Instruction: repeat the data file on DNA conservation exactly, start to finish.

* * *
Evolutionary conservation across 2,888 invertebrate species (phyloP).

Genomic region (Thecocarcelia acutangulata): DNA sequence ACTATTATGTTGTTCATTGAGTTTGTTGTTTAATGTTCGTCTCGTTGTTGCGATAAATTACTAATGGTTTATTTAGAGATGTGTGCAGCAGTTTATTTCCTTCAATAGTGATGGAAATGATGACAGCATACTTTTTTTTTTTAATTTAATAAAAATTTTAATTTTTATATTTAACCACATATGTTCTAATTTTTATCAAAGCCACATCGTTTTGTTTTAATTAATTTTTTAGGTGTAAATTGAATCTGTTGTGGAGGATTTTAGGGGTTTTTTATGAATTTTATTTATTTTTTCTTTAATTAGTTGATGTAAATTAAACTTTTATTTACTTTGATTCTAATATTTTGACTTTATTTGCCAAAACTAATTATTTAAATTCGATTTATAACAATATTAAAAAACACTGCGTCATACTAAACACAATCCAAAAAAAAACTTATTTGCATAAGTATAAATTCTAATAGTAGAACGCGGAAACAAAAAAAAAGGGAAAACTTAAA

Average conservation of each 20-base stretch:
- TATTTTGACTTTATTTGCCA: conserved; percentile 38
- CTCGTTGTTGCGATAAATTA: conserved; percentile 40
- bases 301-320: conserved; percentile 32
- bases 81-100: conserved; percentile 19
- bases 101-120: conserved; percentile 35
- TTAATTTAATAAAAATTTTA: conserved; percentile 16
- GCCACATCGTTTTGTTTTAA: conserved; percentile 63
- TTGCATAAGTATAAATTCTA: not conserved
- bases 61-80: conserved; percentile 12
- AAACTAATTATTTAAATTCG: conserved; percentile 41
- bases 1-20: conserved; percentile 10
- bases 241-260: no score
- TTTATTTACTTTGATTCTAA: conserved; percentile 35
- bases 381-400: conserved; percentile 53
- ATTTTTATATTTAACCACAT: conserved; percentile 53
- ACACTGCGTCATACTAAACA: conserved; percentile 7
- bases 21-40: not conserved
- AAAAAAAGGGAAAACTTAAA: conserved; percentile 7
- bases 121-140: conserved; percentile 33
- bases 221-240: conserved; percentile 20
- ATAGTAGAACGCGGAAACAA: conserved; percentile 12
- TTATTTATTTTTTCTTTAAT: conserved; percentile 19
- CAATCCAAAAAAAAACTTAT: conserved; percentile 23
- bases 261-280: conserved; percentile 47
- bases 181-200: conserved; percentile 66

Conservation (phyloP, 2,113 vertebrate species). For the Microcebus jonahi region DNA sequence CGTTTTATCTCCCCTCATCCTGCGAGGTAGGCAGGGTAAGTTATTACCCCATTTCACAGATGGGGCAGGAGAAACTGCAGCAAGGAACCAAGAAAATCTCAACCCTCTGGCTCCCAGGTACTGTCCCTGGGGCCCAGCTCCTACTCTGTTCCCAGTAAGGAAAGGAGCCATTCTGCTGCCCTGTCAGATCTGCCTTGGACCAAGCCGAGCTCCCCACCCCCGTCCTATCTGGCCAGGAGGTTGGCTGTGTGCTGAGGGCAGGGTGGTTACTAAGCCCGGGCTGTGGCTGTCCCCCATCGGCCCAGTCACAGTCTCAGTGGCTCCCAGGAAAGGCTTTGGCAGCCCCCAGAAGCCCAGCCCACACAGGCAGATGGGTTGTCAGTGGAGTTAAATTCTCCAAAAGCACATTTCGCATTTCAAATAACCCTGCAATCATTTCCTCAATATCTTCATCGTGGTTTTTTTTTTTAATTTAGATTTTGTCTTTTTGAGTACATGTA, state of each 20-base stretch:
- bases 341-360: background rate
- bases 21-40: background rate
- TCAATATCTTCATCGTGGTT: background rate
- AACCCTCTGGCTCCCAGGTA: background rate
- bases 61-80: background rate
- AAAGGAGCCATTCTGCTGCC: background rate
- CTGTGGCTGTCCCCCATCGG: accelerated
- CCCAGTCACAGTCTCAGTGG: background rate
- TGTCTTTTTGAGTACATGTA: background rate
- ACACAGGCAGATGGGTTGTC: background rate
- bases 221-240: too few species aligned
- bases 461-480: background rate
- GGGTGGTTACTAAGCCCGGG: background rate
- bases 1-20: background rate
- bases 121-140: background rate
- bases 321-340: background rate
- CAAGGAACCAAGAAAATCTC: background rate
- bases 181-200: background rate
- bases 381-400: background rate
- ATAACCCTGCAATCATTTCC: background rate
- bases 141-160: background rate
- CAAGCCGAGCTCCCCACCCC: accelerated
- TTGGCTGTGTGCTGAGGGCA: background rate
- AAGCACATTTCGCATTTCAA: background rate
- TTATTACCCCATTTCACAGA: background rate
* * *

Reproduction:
Evolutionary conservation across 2,888 invertebrate species (phyloP).

Genomic region (Thecocarcelia acutangulata): DNA sequence ACTATTATGTTGTTCATTGAGTTTGTTGTTTAATGTTCGTCTCGTTGTTGCGATAAATTACTAATGGTTTATTTAGAGATGTGTGCAGCAGTTTATTTCCTTCAATAGTGATGGAAATGATGACAGCATACTTTTTTTTTTTAATTTAATAAAAATTTTAATTTTTATATTTAACCACATATGTTCTAATTTTTATCAAAGCCACATCGTTTTGTTTTAATTAATTTTTTAGGTGTAAATTGAATCTGTTGTGGAGGATTTTAGGGGTTTTTTATGAATTTTATTTATTTTTTCTTTAATTAGTTGATGTAAATTAAACTTTTATTTACTTTGATTCTAATATTTTGACTTTATTTGCCAAAACTAATTATTTAAATTCGATTTATAACAATATTAAAAAACACTGCGTCATACTAAACACAATCCAAAAAAAAACTTATTTGCATAAGTATAAATTCTAATAGTAGAACGCGGAAACAAAAAAAAAGGGAAAACTTAAA

Average conservation of each 20-base stretch:
- TATTTTGACTTTATTTGCCA: conserved; percentile 38
- CTCGTTGTTGCGATAAATTA: conserved; percentile 40
- bases 301-320: conserved; percentile 32
- bases 81-100: conserved; percentile 19
- bases 101-120: conserved; percentile 35
- TTAATTTAATAAAAATTTTA: conserved; percentile 16
- GCCACATCGTTTTGTTTTAA: conserved; percentile 63
- TTGCATAAGTATAAATTCTA: not conserved
- bases 61-80: conserved; percentile 12
- AAACTAATTATTTAAATTCG: conserved; percentile 41
- bases 1-20: conserved; percentile 10
- bases 241-260: no score
- TTTATTTACTTTGATTCTAA: conserved; percentile 35
- bases 381-400: conserved; percentile 53
- ATTTTTATATTTAACCACAT: conserved; percentile 53
- ACACTGCGTCATACTAAACA: conserved; percentile 7
- bases 21-40: not conserved
- AAAAAAAGGGAAAACTTAAA: conserved; percentile 7
- bases 121-140: conserved; percentile 33
- bases 221-240: conserved; percentile 20
- ATAGTAGAACGCGGAAACAA: conserved; percentile 12
- TTATTTATTTTTTCTTTAAT: conserved; percentile 19
- CAATCCAAAAAAAAACTTAT: conserved; percentile 23
- bases 261-280: conserved; percentile 47
- bases 181-200: conserved; percentile 66

Conservation (phyloP, 2,113 vertebrate species). For the Microcebus jonahi region DNA sequence CGTTTTATCTCCCCTCATCCTGCGAGGTAGGCAGGGTAAGTTATTACCCCATTTCACAGATGGGGCAGGAGAAACTGCAGCAAGGAACCAAGAAAATCTCAACCCTCTGGCTCCCAGGTACTGTCCCTGGGGCCCAGCTCCTACTCTGTTCCCAGTAAGGAAAGGAGCCATTCTGCTGCCCTGTCAGATCTGCCTTGGACCAAGCCGAGCTCCCCACCCCCGTCCTATCTGGCCAGGAGGTTGGCTGTGTGCTGAGGGCAGGGTGGTTACTAAGCCCGGGCTGTGGCTGTCCCCCATCGGCCCAGTCACAGTCTCAGTGGCTCCCAGGAAAGGCTTTGGCAGCCCCCAGAAGCCCAGCCCACACAGGCAGATGGGTTGTCAGTGGAGTTAAATTCTCCAAAAGCACATTTCGCATTTCAAATAACCCTGCAATCATTTCCTCAATATCTTCATCGTGGTTTTTTTTTTTAATTTAGATTTTGTCTTTTTGAGTACATGTA, state of each 20-base stretch:
- bases 341-360: background rate
- bases 21-40: background rate
- TCAATATCTTCATCGTGGTT: background rate
- AACCCTCTGGCTCCCAGGTA: background rate
- bases 61-80: background rate
- AAAGGAGCCATTCTGCTGCC: background rate
- CTGTGGCTGTCCCCCATCGG: accelerated
- CCCAGTCACAGTCTCAGTGG: background rate
- TGTCTTTTTGAGTACATGTA: background rate
- ACACAGGCAGATGGGTTGTC: background rate
- bases 221-240: too few species aligned
- bases 461-480: background rate
- GGGTGGTTACTAAGCCCGGG: background rate
- bases 1-20: background rate
- bases 121-140: background rate
- bases 321-340: background rate
- CAAGGAACCAAGAAAATCTC: background rate
- bases 181-200: background rate
- bases 381-400: background rate
- ATAACCCTGCAATCATTTCC: background rate
- bases 141-160: background rate
- CAAGCCGAGCTCCCCACCCC: accelerated
- TTGGCTGTGTGCTGAGGGCA: background rate
- AAGCACATTTCGCATTTCAA: background rate
- TTATTACCCCATTTCACAGA: background rate